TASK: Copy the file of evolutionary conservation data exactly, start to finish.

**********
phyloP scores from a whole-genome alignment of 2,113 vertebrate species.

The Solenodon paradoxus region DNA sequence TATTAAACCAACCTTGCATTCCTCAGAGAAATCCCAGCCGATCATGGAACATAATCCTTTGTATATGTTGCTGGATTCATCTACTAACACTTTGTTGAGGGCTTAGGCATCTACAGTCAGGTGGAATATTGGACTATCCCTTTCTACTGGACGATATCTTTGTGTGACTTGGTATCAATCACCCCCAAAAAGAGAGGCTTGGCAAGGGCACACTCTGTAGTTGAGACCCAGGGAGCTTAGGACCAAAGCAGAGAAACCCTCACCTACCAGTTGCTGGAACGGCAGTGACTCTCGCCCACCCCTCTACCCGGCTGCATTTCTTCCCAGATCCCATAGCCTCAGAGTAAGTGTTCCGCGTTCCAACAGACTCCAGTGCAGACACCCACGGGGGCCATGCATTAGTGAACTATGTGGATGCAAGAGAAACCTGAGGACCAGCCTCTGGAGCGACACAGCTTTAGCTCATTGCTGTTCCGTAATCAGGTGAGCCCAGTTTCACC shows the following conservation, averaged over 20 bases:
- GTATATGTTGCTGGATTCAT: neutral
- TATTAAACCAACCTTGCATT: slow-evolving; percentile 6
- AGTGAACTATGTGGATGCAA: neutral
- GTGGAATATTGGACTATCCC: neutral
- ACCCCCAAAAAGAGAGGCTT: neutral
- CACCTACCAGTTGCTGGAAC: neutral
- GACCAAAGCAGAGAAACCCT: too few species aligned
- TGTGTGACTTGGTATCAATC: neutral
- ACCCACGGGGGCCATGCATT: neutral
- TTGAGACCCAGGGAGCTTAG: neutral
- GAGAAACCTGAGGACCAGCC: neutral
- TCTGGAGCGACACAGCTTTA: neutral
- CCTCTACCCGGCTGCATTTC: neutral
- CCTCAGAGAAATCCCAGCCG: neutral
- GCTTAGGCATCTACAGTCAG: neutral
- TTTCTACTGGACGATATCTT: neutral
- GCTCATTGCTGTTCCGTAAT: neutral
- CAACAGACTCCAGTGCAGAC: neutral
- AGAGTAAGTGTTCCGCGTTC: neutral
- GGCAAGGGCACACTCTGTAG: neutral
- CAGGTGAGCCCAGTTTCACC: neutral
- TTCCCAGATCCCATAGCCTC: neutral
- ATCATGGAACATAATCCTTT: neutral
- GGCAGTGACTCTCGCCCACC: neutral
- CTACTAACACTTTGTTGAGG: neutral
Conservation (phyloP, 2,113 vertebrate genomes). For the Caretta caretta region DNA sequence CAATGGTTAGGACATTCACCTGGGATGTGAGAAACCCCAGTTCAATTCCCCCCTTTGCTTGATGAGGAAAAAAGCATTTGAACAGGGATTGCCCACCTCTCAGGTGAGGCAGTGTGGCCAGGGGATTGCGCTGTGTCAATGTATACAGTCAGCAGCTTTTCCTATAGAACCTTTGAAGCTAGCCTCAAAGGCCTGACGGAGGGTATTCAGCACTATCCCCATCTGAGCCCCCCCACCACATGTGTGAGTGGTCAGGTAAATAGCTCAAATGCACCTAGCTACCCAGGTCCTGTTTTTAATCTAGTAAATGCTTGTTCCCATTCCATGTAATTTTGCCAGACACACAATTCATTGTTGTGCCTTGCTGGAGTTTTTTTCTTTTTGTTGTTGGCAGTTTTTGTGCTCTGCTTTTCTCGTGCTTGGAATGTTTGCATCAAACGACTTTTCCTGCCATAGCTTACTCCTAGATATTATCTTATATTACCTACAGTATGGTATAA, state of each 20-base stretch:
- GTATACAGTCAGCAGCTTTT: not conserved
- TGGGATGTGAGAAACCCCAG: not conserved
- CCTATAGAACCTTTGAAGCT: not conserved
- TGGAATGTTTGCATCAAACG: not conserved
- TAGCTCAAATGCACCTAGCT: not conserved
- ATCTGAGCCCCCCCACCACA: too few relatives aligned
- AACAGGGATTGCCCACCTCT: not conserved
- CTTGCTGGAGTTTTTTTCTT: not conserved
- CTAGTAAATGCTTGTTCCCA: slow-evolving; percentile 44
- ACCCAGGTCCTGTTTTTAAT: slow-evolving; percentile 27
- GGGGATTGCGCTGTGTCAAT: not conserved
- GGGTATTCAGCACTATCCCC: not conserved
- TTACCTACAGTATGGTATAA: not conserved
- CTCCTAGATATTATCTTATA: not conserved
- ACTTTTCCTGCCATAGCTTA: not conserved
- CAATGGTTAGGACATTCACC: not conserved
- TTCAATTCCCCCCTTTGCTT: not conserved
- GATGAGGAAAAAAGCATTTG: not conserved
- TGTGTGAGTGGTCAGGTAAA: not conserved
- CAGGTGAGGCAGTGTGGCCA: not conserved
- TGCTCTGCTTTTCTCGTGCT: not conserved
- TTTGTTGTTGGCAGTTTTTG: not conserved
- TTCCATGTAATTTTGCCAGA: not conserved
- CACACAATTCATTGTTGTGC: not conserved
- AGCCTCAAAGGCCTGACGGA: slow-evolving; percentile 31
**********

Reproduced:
phyloP scores from a whole-genome alignment of 2,113 vertebrate species.

The Solenodon paradoxus region DNA sequence TATTAAACCAACCTTGCATTCCTCAGAGAAATCCCAGCCGATCATGGAACATAATCCTTTGTATATGTTGCTGGATTCATCTACTAACACTTTGTTGAGGGCTTAGGCATCTACAGTCAGGTGGAATATTGGACTATCCCTTTCTACTGGACGATATCTTTGTGTGACTTGGTATCAATCACCCCCAAAAAGAGAGGCTTGGCAAGGGCACACTCTGTAGTTGAGACCCAGGGAGCTTAGGACCAAAGCAGAGAAACCCTCACCTACCAGTTGCTGGAACGGCAGTGACTCTCGCCCACCCCTCTACCCGGCTGCATTTCTTCCCAGATCCCATAGCCTCAGAGTAAGTGTTCCGCGTTCCAACAGACTCCAGTGCAGACACCCACGGGGGCCATGCATTAGTGAACTATGTGGATGCAAGAGAAACCTGAGGACCAGCCTCTGGAGCGACACAGCTTTAGCTCATTGCTGTTCCGTAATCAGGTGAGCCCAGTTTCACC shows the following conservation, averaged over 20 bases:
- GTATATGTTGCTGGATTCAT: neutral
- TATTAAACCAACCTTGCATT: slow-evolving; percentile 6
- AGTGAACTATGTGGATGCAA: neutral
- GTGGAATATTGGACTATCCC: neutral
- ACCCCCAAAAAGAGAGGCTT: neutral
- CACCTACCAGTTGCTGGAAC: neutral
- GACCAAAGCAGAGAAACCCT: too few species aligned
- TGTGTGACTTGGTATCAATC: neutral
- ACCCACGGGGGCCATGCATT: neutral
- TTGAGACCCAGGGAGCTTAG: neutral
- GAGAAACCTGAGGACCAGCC: neutral
- TCTGGAGCGACACAGCTTTA: neutral
- CCTCTACCCGGCTGCATTTC: neutral
- CCTCAGAGAAATCCCAGCCG: neutral
- GCTTAGGCATCTACAGTCAG: neutral
- TTTCTACTGGACGATATCTT: neutral
- GCTCATTGCTGTTCCGTAAT: neutral
- CAACAGACTCCAGTGCAGAC: neutral
- AGAGTAAGTGTTCCGCGTTC: neutral
- GGCAAGGGCACACTCTGTAG: neutral
- CAGGTGAGCCCAGTTTCACC: neutral
- TTCCCAGATCCCATAGCCTC: neutral
- ATCATGGAACATAATCCTTT: neutral
- GGCAGTGACTCTCGCCCACC: neutral
- CTACTAACACTTTGTTGAGG: neutral
Conservation (phyloP, 2,113 vertebrate genomes). For the Caretta caretta region DNA sequence CAATGGTTAGGACATTCACCTGGGATGTGAGAAACCCCAGTTCAATTCCCCCCTTTGCTTGATGAGGAAAAAAGCATTTGAACAGGGATTGCCCACCTCTCAGGTGAGGCAGTGTGGCCAGGGGATTGCGCTGTGTCAATGTATACAGTCAGCAGCTTTTCCTATAGAACCTTTGAAGCTAGCCTCAAAGGCCTGACGGAGGGTATTCAGCACTATCCCCATCTGAGCCCCCCCACCACATGTGTGAGTGGTCAGGTAAATAGCTCAAATGCACCTAGCTACCCAGGTCCTGTTTTTAATCTAGTAAATGCTTGTTCCCATTCCATGTAATTTTGCCAGACACACAATTCATTGTTGTGCCTTGCTGGAGTTTTTTTCTTTTTGTTGTTGGCAGTTTTTGTGCTCTGCTTTTCTCGTGCTTGGAATGTTTGCATCAAACGACTTTTCCTGCCATAGCTTACTCCTAGATATTATCTTATATTACCTACAGTATGGTATAA, state of each 20-base stretch:
- GTATACAGTCAGCAGCTTTT: not conserved
- TGGGATGTGAGAAACCCCAG: not conserved
- CCTATAGAACCTTTGAAGCT: not conserved
- TGGAATGTTTGCATCAAACG: not conserved
- TAGCTCAAATGCACCTAGCT: not conserved
- ATCTGAGCCCCCCCACCACA: too few relatives aligned
- AACAGGGATTGCCCACCTCT: not conserved
- CTTGCTGGAGTTTTTTTCTT: not conserved
- CTAGTAAATGCTTGTTCCCA: slow-evolving; percentile 44
- ACCCAGGTCCTGTTTTTAAT: slow-evolving; percentile 27
- GGGGATTGCGCTGTGTCAAT: not conserved
- GGGTATTCAGCACTATCCCC: not conserved
- TTACCTACAGTATGGTATAA: not conserved
- CTCCTAGATATTATCTTATA: not conserved
- ACTTTTCCTGCCATAGCTTA: not conserved
- CAATGGTTAGGACATTCACC: not conserved
- TTCAATTCCCCCCTTTGCTT: not conserved
- GATGAGGAAAAAAGCATTTG: not conserved
- TGTGTGAGTGGTCAGGTAAA: not conserved
- CAGGTGAGGCAGTGTGGCCA: not conserved
- TGCTCTGCTTTTCTCGTGCT: not conserved
- TTTGTTGTTGGCAGTTTTTG: not conserved
- TTCCATGTAATTTTGCCAGA: not conserved
- CACACAATTCATTGTTGTGC: not conserved
- AGCCTCAAAGGCCTGACGGA: slow-evolving; percentile 31